"In this new era of the superjob, everyone does windows, and anyone who gripes about working too hard will hear an even hairier tale from the exec on the next bar stool."
That quote is from an article by Anne Kadet titled, "Superjobs: Why you work more, enjoy it less," in the Wall Street Journal on May 8.
According to researchers, more than half of employees report they've taken on extra roles at their jobs since the recession began. About 2008, employers began increasing employee hours, added responsibilities and started expecting 24/7 responses to calls, e-mails and text messages. Their reason? Efficiency and cost savings.
It sounds good on paper, but the result can cut into productivity. Many are becoming frustrated and fearful, believing they will be laid off or fired if they don't comply with the increased demands. Some are talking about leaving their jobs for greener pastures as soon as the recession lets up.
There are things you can do
There can be some benefits to a superjob. It can help you gain new skills. It can increase your visibility and put you in a better position for future promotion.
It can also put you under tremendous stress trying to impress your boss with your super-charged work ethic. It can adversely affect your home and family relationships. It can cut into free time. And, it can endanger your health. Both genders are in danger, but it is women, who often juggle their work and their responsibilities at home, who are especially prone to job stress-induced irritability, headaches and depression.
Here are some tips for taking back your life and achieving some work/life balance:
Set boundaries: Communicate the situation to your boss. Analysts say many managers don't realize how much work they are putting on their employees.
Prioritize your work load: Do the most pressing things first. That way if you don't get all the way down your "to do" list today, only small tasks will be waiting for you tomorrow.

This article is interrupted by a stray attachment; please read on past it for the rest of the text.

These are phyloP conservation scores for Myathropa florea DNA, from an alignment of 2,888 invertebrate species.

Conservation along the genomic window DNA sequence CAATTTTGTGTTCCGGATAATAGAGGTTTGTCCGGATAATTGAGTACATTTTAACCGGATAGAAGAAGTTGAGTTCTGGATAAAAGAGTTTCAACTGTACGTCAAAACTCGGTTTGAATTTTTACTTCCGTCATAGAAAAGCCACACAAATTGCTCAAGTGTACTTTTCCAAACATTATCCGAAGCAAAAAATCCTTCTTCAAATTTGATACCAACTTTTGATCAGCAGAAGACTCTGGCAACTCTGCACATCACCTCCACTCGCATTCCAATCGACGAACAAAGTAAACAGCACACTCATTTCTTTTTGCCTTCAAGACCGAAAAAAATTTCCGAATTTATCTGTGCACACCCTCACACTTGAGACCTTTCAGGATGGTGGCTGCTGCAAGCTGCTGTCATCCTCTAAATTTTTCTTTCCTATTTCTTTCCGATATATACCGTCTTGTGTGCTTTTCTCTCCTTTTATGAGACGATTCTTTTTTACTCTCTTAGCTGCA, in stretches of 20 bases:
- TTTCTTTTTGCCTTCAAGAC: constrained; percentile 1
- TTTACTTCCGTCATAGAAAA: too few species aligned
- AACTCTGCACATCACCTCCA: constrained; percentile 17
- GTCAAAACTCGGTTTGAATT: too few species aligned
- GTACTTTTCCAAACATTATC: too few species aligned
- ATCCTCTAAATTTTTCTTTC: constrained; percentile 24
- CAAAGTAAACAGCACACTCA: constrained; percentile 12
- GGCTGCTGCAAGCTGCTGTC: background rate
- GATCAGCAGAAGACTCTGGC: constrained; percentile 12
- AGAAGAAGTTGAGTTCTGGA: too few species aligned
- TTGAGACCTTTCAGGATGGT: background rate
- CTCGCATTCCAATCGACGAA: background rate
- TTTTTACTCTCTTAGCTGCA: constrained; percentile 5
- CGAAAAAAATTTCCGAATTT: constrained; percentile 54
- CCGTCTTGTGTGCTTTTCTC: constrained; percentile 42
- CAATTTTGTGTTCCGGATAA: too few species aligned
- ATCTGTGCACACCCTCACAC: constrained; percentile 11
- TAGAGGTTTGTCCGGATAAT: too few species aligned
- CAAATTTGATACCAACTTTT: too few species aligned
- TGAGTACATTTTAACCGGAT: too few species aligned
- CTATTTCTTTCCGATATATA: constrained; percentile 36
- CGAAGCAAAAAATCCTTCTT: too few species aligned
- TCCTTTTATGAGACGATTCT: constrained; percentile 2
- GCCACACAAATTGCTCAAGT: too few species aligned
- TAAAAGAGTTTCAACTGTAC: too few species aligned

Do the things you least like to do first: Get these onerous tasks out of the way, and the rest of your day can look like a reward.
Make sure you have time to yourself: Minibreaks are essential. Take a walk around your work area, find a reason to chat with someone in another department or just find some way to get away from your work area for a few minutes.
Eat lunch: If possible, enjoy your meal away from your work area and talk with other people while you eat.
Exercise: Physical fitness can keep you mentally sharp, leading to better productivity.
Spend time with loved ones: Set aside time each evening for yourself and your family and/or friends.
Reward yourself: Examples: massages, that special dessert, outings with friends and family, sporting events.
Take your vacations: Get away to recharge yourself.
If all else fails, start looking for another job in a company with a more employee-centered culture.
Marie Stempinski is president and founder of Strategic Communication in St. Petersburg. She specializes in public relations, marketing, business trends and employee motivation consulting. She can be reached at firstname.lastname@example.org.